By the time Ska Cubano got to this, their second, album, not only were they writing and arranging ska, calypso, and son montuno, they had ventured on to Colombian cumbia. іAy Caramba! features a mixture of many different styles. “The song ‘Tungarara’ is a really strange cumbia,” says Natty Bo. “It’s a hand-clapping song. A lot of the songs I like are the hand-clapping songs. I love the big band sound too, but I really love the street sounds. The two are linked together. Ska started off as music from the Kingston ghettos, from Trenchtown, a ‘voice of the people’ as Prince Buster calls it.”

Natty Bo is also quick to point out that Laurel Aitken, “the godfather of ska;” tenor saxophonist Roland Alphonso, a founding member of the Skatalites; and prolific pre-ska trombonist Rico Rodriguez were all born in Cuba. He also explains that the Skatalites’ “Latin Goes Ska” is an instrumental version of the Cuban song “Pachito El Che.” So even though Ska Cubano makes a conscious effort to merge different styles, there is historic precedent.

Natty Bo also takes a special interest in mento, the Jamaican style that pre-dates ska. “The more I discover in mento, the more I realize how many lyrics of modern reggae come from mento songs.” On the CD, Ska Cubano takes the risqué mento song “Big Bamboo” and gives it what may be its first ska arrangement.

One thing that the band did not anticipate is how they would appeal to different audiences because of their diverse influences. “The Latin music fans may not have heard ska before, and the people who knew ska might not know about Beny Moré or Colombian cumbia,” says Natty. “We had a gig where people from Ecuador came up to us afterwards and said it was the first time they heard of ska and they really love it. At first they didn’t know how they should dance to it. But people can dance how they like: ska style, Latin style, or a new style. That’s the joy of it!”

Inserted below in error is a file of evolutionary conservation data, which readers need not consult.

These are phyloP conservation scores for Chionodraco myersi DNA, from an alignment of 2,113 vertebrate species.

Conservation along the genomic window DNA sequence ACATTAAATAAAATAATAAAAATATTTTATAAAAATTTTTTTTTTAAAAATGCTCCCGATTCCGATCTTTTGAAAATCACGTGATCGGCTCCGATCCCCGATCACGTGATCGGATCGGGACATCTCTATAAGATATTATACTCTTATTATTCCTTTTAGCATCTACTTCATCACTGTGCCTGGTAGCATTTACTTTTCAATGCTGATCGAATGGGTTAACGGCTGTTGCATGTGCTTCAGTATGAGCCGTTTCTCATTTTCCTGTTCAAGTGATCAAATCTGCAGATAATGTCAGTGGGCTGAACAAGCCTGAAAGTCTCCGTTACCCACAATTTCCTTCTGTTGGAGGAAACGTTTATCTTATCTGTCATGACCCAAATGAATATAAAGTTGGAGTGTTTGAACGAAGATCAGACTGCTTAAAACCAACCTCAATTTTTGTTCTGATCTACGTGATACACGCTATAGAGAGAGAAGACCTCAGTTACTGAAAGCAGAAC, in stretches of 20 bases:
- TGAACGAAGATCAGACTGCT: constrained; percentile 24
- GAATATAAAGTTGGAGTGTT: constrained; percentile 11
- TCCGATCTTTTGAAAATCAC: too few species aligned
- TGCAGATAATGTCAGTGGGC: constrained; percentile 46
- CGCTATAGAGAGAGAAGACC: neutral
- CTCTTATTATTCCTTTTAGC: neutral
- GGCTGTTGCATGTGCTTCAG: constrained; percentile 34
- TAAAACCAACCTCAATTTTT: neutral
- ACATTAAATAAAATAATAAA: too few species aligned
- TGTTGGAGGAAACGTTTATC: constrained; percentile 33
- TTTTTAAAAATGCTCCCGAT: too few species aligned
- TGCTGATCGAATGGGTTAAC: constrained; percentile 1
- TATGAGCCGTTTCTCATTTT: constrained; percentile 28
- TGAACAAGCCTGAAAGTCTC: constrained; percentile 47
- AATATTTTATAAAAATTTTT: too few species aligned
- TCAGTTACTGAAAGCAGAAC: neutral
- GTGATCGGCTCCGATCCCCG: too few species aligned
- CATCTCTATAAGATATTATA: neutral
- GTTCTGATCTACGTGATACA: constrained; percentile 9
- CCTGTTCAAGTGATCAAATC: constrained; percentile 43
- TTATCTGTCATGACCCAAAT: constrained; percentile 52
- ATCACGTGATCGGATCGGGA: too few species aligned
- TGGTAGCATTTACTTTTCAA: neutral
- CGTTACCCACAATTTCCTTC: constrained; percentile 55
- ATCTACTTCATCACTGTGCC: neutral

іAy Caramba! marks the debut of Cumbancha, a new record label headed by Jacob Edgar, an Ethnomusicologist and compilation producer for Putumayo World Music, one of the most ubiquitous and successful independent record labels. “We used to say at Putumayo that doing compilations was like dating, and signing artists was like getting married,” says Edgar. “After years of flirting with some of my favorite artists, it’s nice to finally make some commitments and settle down!”

Shortly after notifying Putumayo last fall of his intentions to leave the label and strike out on his own, Edgar’s former employer offered to become an investor in his new project and service his releases through Putumayo’s enviable network of worldwide distribution. The relationship allows Edgar to continue to assist Putumayo in the development of their popular compilations, while giving Cumbancha releases a powerful presence in over 60 countries around the world. 

“Ska Cubano is a perfect example of a group that needs to be heard by a wider audience,” says Edgar, “and I’m certain that people of any age and background will find their upbeat music irresistible.” Cumbancha will bring the 11-piece band on a North American tour this summer, where they will be appearing at Central Park SummerStage in New York, the Montreal Jazz Fest, Chicago Summerfest, San Francisco’s Stern Grove, and the Grand Performances stage in downtown Los Angeles, among other high profile venues.

Additional Info
Ska Cubano Invents a Music that Should Have Been:
Head of A&R at Putumayo to Start New World Music Label: Cumbancha ...
Lyrics (in English translation)
Ska Cubano’s producer, Peter Scott, writes about the songs on ¡Ay ...